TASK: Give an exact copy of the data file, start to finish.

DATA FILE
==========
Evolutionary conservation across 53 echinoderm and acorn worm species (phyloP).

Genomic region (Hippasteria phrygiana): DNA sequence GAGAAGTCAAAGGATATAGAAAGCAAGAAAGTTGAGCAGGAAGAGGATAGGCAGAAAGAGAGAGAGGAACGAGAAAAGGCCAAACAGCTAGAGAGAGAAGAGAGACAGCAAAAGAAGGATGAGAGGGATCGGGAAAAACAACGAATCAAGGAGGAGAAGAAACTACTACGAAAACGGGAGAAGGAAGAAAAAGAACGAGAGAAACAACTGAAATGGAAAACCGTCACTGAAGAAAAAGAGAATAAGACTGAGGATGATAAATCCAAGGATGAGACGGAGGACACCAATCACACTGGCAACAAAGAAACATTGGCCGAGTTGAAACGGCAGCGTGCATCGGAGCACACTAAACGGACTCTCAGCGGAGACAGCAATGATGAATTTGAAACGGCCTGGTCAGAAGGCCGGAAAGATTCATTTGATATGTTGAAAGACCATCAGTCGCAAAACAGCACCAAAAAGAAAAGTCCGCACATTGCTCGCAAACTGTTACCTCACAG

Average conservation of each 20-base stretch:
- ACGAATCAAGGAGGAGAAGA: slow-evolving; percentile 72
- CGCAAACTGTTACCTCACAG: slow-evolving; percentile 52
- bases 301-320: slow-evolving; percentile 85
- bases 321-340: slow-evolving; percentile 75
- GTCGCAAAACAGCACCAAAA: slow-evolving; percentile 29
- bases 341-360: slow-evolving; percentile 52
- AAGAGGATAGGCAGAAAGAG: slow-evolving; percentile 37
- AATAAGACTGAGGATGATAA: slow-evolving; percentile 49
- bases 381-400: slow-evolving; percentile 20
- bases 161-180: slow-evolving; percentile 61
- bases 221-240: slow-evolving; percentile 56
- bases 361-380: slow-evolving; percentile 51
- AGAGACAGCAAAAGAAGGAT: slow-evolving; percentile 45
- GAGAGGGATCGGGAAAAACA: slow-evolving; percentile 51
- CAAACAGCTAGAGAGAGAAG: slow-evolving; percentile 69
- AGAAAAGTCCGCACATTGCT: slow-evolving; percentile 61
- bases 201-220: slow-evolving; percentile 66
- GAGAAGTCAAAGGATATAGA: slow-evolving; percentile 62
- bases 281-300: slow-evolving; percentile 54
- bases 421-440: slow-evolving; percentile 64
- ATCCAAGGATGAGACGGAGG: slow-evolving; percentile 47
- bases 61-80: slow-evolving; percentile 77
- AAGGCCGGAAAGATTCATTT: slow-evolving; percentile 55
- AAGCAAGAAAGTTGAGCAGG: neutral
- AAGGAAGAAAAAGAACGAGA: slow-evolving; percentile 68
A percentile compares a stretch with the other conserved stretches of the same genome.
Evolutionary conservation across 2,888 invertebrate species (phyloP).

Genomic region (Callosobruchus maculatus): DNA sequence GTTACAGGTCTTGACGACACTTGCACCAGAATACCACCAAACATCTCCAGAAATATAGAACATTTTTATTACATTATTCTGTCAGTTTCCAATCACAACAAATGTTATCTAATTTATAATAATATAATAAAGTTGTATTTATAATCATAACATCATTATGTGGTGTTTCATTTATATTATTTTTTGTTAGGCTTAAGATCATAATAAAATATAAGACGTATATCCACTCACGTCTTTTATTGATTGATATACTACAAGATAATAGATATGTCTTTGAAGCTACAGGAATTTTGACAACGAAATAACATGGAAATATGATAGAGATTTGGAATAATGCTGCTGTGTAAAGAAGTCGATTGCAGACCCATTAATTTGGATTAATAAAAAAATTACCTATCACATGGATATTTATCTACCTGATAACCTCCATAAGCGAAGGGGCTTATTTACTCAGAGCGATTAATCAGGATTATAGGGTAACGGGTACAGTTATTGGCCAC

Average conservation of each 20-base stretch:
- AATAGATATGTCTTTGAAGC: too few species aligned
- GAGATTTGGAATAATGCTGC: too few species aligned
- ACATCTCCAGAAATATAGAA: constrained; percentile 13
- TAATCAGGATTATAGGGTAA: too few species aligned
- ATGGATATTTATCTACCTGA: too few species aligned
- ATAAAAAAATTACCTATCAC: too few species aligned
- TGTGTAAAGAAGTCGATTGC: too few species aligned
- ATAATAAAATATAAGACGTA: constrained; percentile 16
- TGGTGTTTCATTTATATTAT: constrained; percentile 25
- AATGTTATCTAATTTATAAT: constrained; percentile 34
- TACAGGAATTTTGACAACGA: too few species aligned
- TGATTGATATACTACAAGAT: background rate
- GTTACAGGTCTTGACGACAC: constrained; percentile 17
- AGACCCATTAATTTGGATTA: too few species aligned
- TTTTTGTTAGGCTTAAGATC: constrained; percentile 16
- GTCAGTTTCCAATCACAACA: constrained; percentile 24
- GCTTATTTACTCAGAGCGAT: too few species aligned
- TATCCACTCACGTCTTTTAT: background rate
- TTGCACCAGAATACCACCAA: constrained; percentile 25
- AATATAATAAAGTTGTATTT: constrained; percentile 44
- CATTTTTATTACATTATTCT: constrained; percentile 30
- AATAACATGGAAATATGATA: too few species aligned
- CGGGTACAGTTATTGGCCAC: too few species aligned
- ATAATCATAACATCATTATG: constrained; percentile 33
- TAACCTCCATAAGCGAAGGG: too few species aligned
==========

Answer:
Evolutionary conservation across 53 echinoderm and acorn worm species (phyloP).

Genomic region (Hippasteria phrygiana): DNA sequence GAGAAGTCAAAGGATATAGAAAGCAAGAAAGTTGAGCAGGAAGAGGATAGGCAGAAAGAGAGAGAGGAACGAGAAAAGGCCAAACAGCTAGAGAGAGAAGAGAGACAGCAAAAGAAGGATGAGAGGGATCGGGAAAAACAACGAATCAAGGAGGAGAAGAAACTACTACGAAAACGGGAGAAGGAAGAAAAAGAACGAGAGAAACAACTGAAATGGAAAACCGTCACTGAAGAAAAAGAGAATAAGACTGAGGATGATAAATCCAAGGATGAGACGGAGGACACCAATCACACTGGCAACAAAGAAACATTGGCCGAGTTGAAACGGCAGCGTGCATCGGAGCACACTAAACGGACTCTCAGCGGAGACAGCAATGATGAATTTGAAACGGCCTGGTCAGAAGGCCGGAAAGATTCATTTGATATGTTGAAAGACCATCAGTCGCAAAACAGCACCAAAAAGAAAAGTCCGCACATTGCTCGCAAACTGTTACCTCACAG

Average conservation of each 20-base stretch:
- ACGAATCAAGGAGGAGAAGA: slow-evolving; percentile 72
- CGCAAACTGTTACCTCACAG: slow-evolving; percentile 52
- bases 301-320: slow-evolving; percentile 85
- bases 321-340: slow-evolving; percentile 75
- GTCGCAAAACAGCACCAAAA: slow-evolving; percentile 29
- bases 341-360: slow-evolving; percentile 52
- AAGAGGATAGGCAGAAAGAG: slow-evolving; percentile 37
- AATAAGACTGAGGATGATAA: slow-evolving; percentile 49
- bases 381-400: slow-evolving; percentile 20
- bases 161-180: slow-evolving; percentile 61
- bases 221-240: slow-evolving; percentile 56
- bases 361-380: slow-evolving; percentile 51
- AGAGACAGCAAAAGAAGGAT: slow-evolving; percentile 45
- GAGAGGGATCGGGAAAAACA: slow-evolving; percentile 51
- CAAACAGCTAGAGAGAGAAG: slow-evolving; percentile 69
- AGAAAAGTCCGCACATTGCT: slow-evolving; percentile 61
- bases 201-220: slow-evolving; percentile 66
- GAGAAGTCAAAGGATATAGA: slow-evolving; percentile 62
- bases 281-300: slow-evolving; percentile 54
- bases 421-440: slow-evolving; percentile 64
- ATCCAAGGATGAGACGGAGG: slow-evolving; percentile 47
- bases 61-80: slow-evolving; percentile 77
- AAGGCCGGAAAGATTCATTT: slow-evolving; percentile 55
- AAGCAAGAAAGTTGAGCAGG: neutral
- AAGGAAGAAAAAGAACGAGA: slow-evolving; percentile 68
A percentile compares a stretch with the other conserved stretches of the same genome.
Evolutionary conservation across 2,888 invertebrate species (phyloP).

Genomic region (Callosobruchus maculatus): DNA sequence GTTACAGGTCTTGACGACACTTGCACCAGAATACCACCAAACATCTCCAGAAATATAGAACATTTTTATTACATTATTCTGTCAGTTTCCAATCACAACAAATGTTATCTAATTTATAATAATATAATAAAGTTGTATTTATAATCATAACATCATTATGTGGTGTTTCATTTATATTATTTTTTGTTAGGCTTAAGATCATAATAAAATATAAGACGTATATCCACTCACGTCTTTTATTGATTGATATACTACAAGATAATAGATATGTCTTTGAAGCTACAGGAATTTTGACAACGAAATAACATGGAAATATGATAGAGATTTGGAATAATGCTGCTGTGTAAAGAAGTCGATTGCAGACCCATTAATTTGGATTAATAAAAAAATTACCTATCACATGGATATTTATCTACCTGATAACCTCCATAAGCGAAGGGGCTTATTTACTCAGAGCGATTAATCAGGATTATAGGGTAACGGGTACAGTTATTGGCCAC

Average conservation of each 20-base stretch:
- AATAGATATGTCTTTGAAGC: too few species aligned
- GAGATTTGGAATAATGCTGC: too few species aligned
- ACATCTCCAGAAATATAGAA: constrained; percentile 13
- TAATCAGGATTATAGGGTAA: too few species aligned
- ATGGATATTTATCTACCTGA: too few species aligned
- ATAAAAAAATTACCTATCAC: too few species aligned
- TGTGTAAAGAAGTCGATTGC: too few species aligned
- ATAATAAAATATAAGACGTA: constrained; percentile 16
- TGGTGTTTCATTTATATTAT: constrained; percentile 25
- AATGTTATCTAATTTATAAT: constrained; percentile 34
- TACAGGAATTTTGACAACGA: too few species aligned
- TGATTGATATACTACAAGAT: background rate
- GTTACAGGTCTTGACGACAC: constrained; percentile 17
- AGACCCATTAATTTGGATTA: too few species aligned
- TTTTTGTTAGGCTTAAGATC: constrained; percentile 16
- GTCAGTTTCCAATCACAACA: constrained; percentile 24
- GCTTATTTACTCAGAGCGAT: too few species aligned
- TATCCACTCACGTCTTTTAT: background rate
- TTGCACCAGAATACCACCAA: constrained; percentile 25
- AATATAATAAAGTTGTATTT: constrained; percentile 44
- CATTTTTATTACATTATTCT: constrained; percentile 30
- AATAACATGGAAATATGATA: too few species aligned
- CGGGTACAGTTATTGGCCAC: too few species aligned
- ATAATCATAACATCATTATG: constrained; percentile 33
- TAACCTCCATAAGCGAAGGG: too few species aligned